“Eldest Daughter Syndrome” Was Scientifically Proven, Based On High Levels Of Prenatal Stress

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The “eldest daughter syndrome” is now officially a scientifically proven phenomenon, as a new study showed a correlation between early maturity in first-born daughters and maternal stress during pregnancy.

Oldest sibling and author of the book Paris, My Love, Yael Wolfe, often felt the lines between her role and her mother’s role were blurred.

She told HuffPost: “By the time my youngest brother was born when I was almost 11, I was overwhelmed with feelings of responsibility for his welfare.

“I used to sit by his crib and watch him sleep just to make sure he was safe.”

“Eldest daughter syndrome” was validated by a new study linking early maturity in first-born daughters to maternal stress

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“It wasn’t that I thought my mother wasn’t competent, but more that I felt we were both responsible for the family by that point in my life.

“As if I was literally [the] ‘other mom,’ rather than big sister.”

The “eldest daughter syndrome,” which, despite not being listed as an official diagnosis in the DSM-V, has become somewhat of a pop psychology term often discussed on social media.

“If you are the oldest sibling and also a girl you may be entitled to financial compensation,” a woman joked on X (formerly known as Twitter).

Image credits: Chayene Rafaela/Unsplash

Nevertheless, a University of California, Los Angeles-led research team found that, in certain instances, first-born daughters tend to mature earlier, enabling them to help their mother rear younger siblings.

Moreover, the researchers found a correlation between early signs of adrenal puberty in first-born daughters and their mothers having experienced high levels of prenatal stress.

Adrenal puberty refers to a phase of development during which hormonal changes occur, primarily involving the adrenal glands, and the age of when this phase occurs matters because it is during this phase that skin, body hair, and the brain develop.

Additionally, adrenal puberty processes are reportedly believed to foster social and cognitive changes. As a result, the study showed that superficial physical changes correlated with emotional maturity.

The study revealed that first-born daughters often mature earlier, with early signs of adrenal puberty

Image credits: cottonbro studio/Pexels

According to Jennifer Hahn-Holbrook, one of the co-authors of the study and an assistant professor of psychology at the University of California, Merced, when times are tough and mothers are stressed during pregnancy, it’s in the mother’s best interest for their daughter to socially mature at a quicker pace.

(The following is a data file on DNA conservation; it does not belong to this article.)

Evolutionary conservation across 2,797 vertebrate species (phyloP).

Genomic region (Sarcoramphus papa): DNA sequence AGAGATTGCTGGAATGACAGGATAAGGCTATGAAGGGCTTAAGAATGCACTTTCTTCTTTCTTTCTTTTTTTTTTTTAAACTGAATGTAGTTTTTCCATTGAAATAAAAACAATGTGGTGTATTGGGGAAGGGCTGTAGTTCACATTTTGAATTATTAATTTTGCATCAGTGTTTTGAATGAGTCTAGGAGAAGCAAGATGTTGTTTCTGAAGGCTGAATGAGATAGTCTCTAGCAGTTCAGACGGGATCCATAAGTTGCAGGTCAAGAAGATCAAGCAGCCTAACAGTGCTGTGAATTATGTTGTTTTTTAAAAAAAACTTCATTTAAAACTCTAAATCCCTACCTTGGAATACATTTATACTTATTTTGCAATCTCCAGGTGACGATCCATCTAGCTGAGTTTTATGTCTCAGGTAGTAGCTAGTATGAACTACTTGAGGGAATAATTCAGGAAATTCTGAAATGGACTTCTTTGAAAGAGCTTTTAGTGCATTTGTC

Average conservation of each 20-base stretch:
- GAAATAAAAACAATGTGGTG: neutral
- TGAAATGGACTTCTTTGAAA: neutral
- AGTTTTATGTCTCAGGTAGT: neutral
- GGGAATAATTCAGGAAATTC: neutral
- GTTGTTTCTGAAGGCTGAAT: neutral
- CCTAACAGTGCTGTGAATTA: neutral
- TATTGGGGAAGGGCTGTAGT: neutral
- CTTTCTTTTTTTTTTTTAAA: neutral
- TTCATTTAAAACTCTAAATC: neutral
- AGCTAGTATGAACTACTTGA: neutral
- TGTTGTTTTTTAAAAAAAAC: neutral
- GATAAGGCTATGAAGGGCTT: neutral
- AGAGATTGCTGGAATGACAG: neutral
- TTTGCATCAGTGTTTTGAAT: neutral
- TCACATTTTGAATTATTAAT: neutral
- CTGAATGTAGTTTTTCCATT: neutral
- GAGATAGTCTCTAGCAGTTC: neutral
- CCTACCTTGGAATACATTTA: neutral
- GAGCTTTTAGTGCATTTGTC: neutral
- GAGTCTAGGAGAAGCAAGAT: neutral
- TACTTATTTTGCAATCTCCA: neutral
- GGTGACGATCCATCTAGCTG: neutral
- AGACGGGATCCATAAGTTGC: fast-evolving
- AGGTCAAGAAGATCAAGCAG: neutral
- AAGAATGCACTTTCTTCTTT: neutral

The psychology expert said: “It gives mom a ‘helper-at-the-nest’ sooner, aiding the women in keeping the latter offspring alive in difficult environments.”

The study posited that girls became mentally mature enough to care for their younger siblings while not being physically capable of having their own children.

Meanwhile, older brothers were seemingly off the hook when it came to this kind of parentification, as the researchers did not find the same result in boys or daughters who were not firstborn.

Image credits: Alex Green/Pexels

Jennifer said: “One reason that we didn’t find this effect in first-born children who are sons could be that male children help less often with direct childcare than female children do, so mothers have less of an adaptive incentive to speed their social pubertal development.”

The results of this study, published in the February issue of Psychoneuroendocrinology, involved 15-year-old research on various families, from the pregnancy stage to the babies’ teen years.

On average, the women chosen for the study were 30 years of age and pregnant with one child, not twins. Approximately half of the women were undergoing their first pregnancy.

At five different stages of pregnancy, the women’s stress, depression, and anxiety levels were measured and then measured cumulatively, as per HuffPuff.

In challenging times, maternal stress during pregnancy prompts daughters to mature faster, serving as an early “helper-at-the-nest”

@katimorton The 8 signs you have eldest daughter syndrome… #eldestdaughter #siblings #siblingcheck ♬ original sound – Kati Morton, LMFT

The depression assessment reportedly asked the women to rate the truth of statements such as “I felt lonely,” while the anxiety question asked how often they felt particular symptoms, like jitters.

Of the children born to these mothers, 48% were female and 52% were male. Results showed that the eldest girls matured the fastest when their mothers experienced high levels of prenatal stress. 

The findings echoed author Yael, who said: “I’m not at all surprised by what the study found.

“My story is slightly different, I went through true puberty, not just adrenal puberty, at 12, though I suspect I experienced an early cognitive maturation.” 

“Being parentified as a child takes away from your own childhood,” a reader commented

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